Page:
This article was published on August 11, 2015

GoDaddy CEO on ditching bikinis and promoting diversity

GoDaddy CEO on ditching bikinis and promoting diversity
Lauren Hockenson
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Lauren Hockenson


Lauren is a reporter for The Next Web, based in San Francisco. She covers the key players that make the tech ecosystem what it is right now. Lauren is a reporter for The Next Web, based in San Francisco. She covers the key players that make the tech ecosystem what it is right now. She also has a folder full of dog GIFs and uses them liberally on Twitter at @lhockenson.

Last week, I wondered aloud: can the strides that GoDaddy CEO Blake Irving has made in furthering  diversity in the workplace, especially for women, undo the damage that its years of sexist ads wrought upon the company?

It turns out that Irving, who has been CEO of the company since 2013, wonders the same thing. After my article ran, I was invited to meet with him and have a conversation about the complications that arise when running a company that spent a lot of ad dollars associating itself with bikini models and racy commercials.

Here’s a transcript of our conversation, edited lightly for space and clarity:

Why have you taken the cause of gender diversity up?

My background precedes GoDaddy when it comes to diversity. My sister, who was a psychology professor at Washington State University, was one of the leading experts in women and self esteem issues. She tragically passed away about fifteen years ago, so my pledge to her was to do as much as I could in my chosen field in terms of forwarding women in being successful, and trying to make their internal locus of control more powerful.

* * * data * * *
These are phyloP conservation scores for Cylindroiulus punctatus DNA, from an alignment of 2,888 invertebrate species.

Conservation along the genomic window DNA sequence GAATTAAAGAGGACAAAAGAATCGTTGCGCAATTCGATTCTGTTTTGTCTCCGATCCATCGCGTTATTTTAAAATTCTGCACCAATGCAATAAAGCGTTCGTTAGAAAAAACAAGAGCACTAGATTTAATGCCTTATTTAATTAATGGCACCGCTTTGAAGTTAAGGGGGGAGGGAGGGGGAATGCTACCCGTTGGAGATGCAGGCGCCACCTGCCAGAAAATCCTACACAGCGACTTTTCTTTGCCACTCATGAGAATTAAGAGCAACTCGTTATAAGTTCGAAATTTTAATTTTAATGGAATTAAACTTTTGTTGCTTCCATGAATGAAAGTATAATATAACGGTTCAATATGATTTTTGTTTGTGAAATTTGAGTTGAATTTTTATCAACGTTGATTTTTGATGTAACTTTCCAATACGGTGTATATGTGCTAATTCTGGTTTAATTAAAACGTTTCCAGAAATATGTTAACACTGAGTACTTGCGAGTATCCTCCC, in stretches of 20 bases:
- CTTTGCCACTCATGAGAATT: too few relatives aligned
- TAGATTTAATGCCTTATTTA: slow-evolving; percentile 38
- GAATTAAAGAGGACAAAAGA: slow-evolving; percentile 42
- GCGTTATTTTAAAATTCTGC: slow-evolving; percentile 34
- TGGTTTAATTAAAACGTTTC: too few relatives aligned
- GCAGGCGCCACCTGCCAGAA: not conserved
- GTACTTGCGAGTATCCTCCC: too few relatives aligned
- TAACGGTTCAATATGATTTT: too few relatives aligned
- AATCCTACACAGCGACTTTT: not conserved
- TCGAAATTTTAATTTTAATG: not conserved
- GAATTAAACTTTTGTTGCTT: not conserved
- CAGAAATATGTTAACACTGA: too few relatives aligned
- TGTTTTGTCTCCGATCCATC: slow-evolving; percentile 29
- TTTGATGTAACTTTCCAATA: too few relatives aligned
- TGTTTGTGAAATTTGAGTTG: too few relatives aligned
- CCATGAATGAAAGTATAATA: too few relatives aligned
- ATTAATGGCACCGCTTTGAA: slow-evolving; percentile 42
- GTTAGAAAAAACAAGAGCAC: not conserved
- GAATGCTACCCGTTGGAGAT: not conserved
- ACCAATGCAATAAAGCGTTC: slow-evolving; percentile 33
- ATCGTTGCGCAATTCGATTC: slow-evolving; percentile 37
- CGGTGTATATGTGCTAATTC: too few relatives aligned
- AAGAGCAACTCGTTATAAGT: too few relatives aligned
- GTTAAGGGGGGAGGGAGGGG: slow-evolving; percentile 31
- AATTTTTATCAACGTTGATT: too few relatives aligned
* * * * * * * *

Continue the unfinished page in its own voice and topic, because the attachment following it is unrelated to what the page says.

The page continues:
Throughout my career, I’ve always looked at women being just as capable. And I wanted to do everything I can to forward that.

When I took the role at GoDaddy, I thought it was a business that had great legs. I didn’t understand the advertising, or how it squared with its audience. The founder of the company [Bob Parsons, who sold 70 percent of his GoDaddy stock and resigned as CEO in 2011], did a great job of getting attention. The company I found when I interviewed was different from the one self-portrayed in advertising.

It was clear to me that if I was going to attract technical women in the company, I was going to have to change the narrative of the business.

We started by showing women as business owners, and doing what every small businessperson tries to do. We wanted to represent them in a way that was real.

We’re still trying to find our voice, but we want to show women as business owners.

It seems like a Sisyphean task. You had 78 percent brand awareness surrounding that old sexist brand aesthetic. Do you find that people still associate GoDaddy with that?



Is it dwindling? Or is it blood from a stone.

I’d say it’s diminishing at an increasing rate, but people have long memories.

I have run into countless people who compliment me on GoDaddy commercials. I ask, “Which ones?” Because they’re so different! I’m never sure which they’re talking about.

And that is going to take a long time. It’s not something that happens quickly. The other stuff built the company to a billion-dollar company. To make it a five billion dollar company, you have to adjust. We’re in 37 countries, 44 languages and 17 different payment types.

We have to move away from being in NASCAR and those ads. We have to be about technology and helping business owners. And we’re pushing pretty hard on the diversity message, and starting with gender.

Last year, in hiring new college grads and interns, just 19 percent were women. This year, we had 39 percent women. So we’re seeing movement in this company. We can say, “This is real.”

It’s not going to be about taking a mass shift of hundreds of thousands of people who are in our audience — they have 10 years of what they know. Instead, it’s an evolution, and you would expect that the rate of decay quickens over time.

We’ve taken those old ads down, because we want to represent the company we’re going to be.

I’ve seen clips of the movie you produced, ‘Code: Debugging the Gender Gap For Women,’ but not in its entirety. To be honest, I’m burnt out on the repeating narratives and platitudes told to women about women in technology.

Women don’t need to be told what it’s like. The movie isn’t just for women — it’s for the collective consciousness of the tech industry. I don’t care who you are or where you come from, you can’t watch the film and not be affected by it.